Date
24 September 2017
Tycoons (from left) Lee Shau-kee, Li Ka-shing and Lui Che-wo are among the most senior corporate bosses in Hong Kong. Photos: HKEJ
Tycoons (from left) Lee Shau-kee, Li Ka-shing and Lui Che-wo are among the most senior corporate bosses in Hong Kong. Photos: HKEJ

Hong Kong blue chips run by senior citizens

How much vitality do our leading Hong Kong corporates have?

One approach is to look at the age of the chairman.

Generally speaking, the older the boss gets, the fewer are their corporate exercises. They become more risk-averse.

It is rare for senior executives to make regular acquisitions — unless, of course, they are Li Ka-shing or Warren Buffett.

The subject was recently brought into the spotlight after candy maker Tootsie Roll Industries lost its chief executive Melvin Gordon at age 95.

Buffett, chairman of Berkshire Hathaway and one of the world’s richest, is now the third most senior executive of a major US corporation at 84, followed by media magnate Rupert Murdoch at 83, according to Bloomberg.

(In case you’re wondering who’s the first and second, they’re Bruton Smith, chairman and CEO of Sonic Automotive, at 87, and Harold Riley, founder and chief executive of insurance holding company Citizens, at 86.) 

It is safe to say, and not surprising, that major Hong Kong corporates are still run by senior citizens. The average age of the chairmen of 22 Hong Kong companies on the Hang Seng Index (excluding China red chips and state-owned enterprises) is 70, based on data compiled by stock market activist/analyst David Webb.

The geriatric character of Hong Kong business stems from the fact that many of these companies are family-owned enterprises, meaning they are run by people who founded them at least half a century ago. And our tycoons, aside from having the knack for growing fortunes, know how to stay healthy and wise.

Leading the pack is Henderson Land and Hong Kong and China Gas chairman Lee Shau-kee, who at 87 still manages to report daily for work at his IFC office, rain or shine. He is six months older than Li Ka-shing of Cheung Kong and Hutchison Whampoa.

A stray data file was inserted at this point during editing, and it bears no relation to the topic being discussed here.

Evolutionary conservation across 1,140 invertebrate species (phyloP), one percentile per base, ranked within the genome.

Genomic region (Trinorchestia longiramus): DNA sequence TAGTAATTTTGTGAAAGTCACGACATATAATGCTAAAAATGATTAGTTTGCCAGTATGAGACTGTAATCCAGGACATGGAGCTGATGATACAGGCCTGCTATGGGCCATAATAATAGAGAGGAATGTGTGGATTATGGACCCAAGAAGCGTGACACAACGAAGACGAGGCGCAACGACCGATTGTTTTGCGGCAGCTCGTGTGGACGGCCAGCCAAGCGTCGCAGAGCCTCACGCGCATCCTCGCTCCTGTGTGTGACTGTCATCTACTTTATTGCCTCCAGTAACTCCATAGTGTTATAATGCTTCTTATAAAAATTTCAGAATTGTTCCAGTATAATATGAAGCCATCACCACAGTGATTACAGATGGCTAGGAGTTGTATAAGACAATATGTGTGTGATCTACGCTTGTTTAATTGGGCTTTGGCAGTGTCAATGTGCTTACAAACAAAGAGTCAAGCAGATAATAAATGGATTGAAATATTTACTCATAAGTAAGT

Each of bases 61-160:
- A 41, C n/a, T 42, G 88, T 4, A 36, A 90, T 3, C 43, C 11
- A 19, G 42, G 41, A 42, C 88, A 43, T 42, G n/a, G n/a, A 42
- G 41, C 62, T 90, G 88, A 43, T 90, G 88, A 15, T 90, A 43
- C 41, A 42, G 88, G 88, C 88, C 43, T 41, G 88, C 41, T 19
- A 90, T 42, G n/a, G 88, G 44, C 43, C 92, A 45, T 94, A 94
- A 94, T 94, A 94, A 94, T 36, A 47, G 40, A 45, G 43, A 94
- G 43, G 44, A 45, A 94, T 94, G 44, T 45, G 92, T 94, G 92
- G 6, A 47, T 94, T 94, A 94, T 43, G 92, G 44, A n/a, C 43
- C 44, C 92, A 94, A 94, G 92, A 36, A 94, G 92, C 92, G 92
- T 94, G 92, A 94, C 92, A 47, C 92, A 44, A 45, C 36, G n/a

Rounding out the young-at-heart corporate roster are Galaxy Entertainment’s Lui Che-wo (86), Sands China’s Sheldon Adelson (82) and Belle International’s Tang Yiu (81). We can safely conclude that almost 15 percent of the business captains on the blue-chip index are in their 80s.

According to Webb’s database, at least 141 directors of listed companies in Hong Kong are over 80. (See http://webb-site.com/dbpub/DirsHKAgeDistn.asp)

Among the famous names are Stanley Ho Hung-sun of SJM Holdings at 94, Robert Kuok Hock-nien of Kerry Group at 92, and Cheng Yu-tung of New World Development at 89.

This is not the case with most of China’s state-owned enterprises, where we rarely see a chairman older than 65 because of the mandatory retirement. The average age of chairmen in all the 50 blue-chip companies is 65.

That is just another way of saying that Hong Kong’s corporate scene is pretty much run by senior citizens.

There are exceptions, of course. Readily coming to mind are Douglas Flint of HSBC at 60, Canning Fok Kin-ning of Power Assets at 64, Rose Li Wai-man of Hang Seng Bank at 62, Raymond Kwok Ping-luen of Sun Hung Kai Properties at 62, Henry Cheng Kar-shing of New World Development at 69, and John Slosar of Swire Pacific and Cathay Pacific at 59.

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BK/JP/CG 

EJ Insight writer

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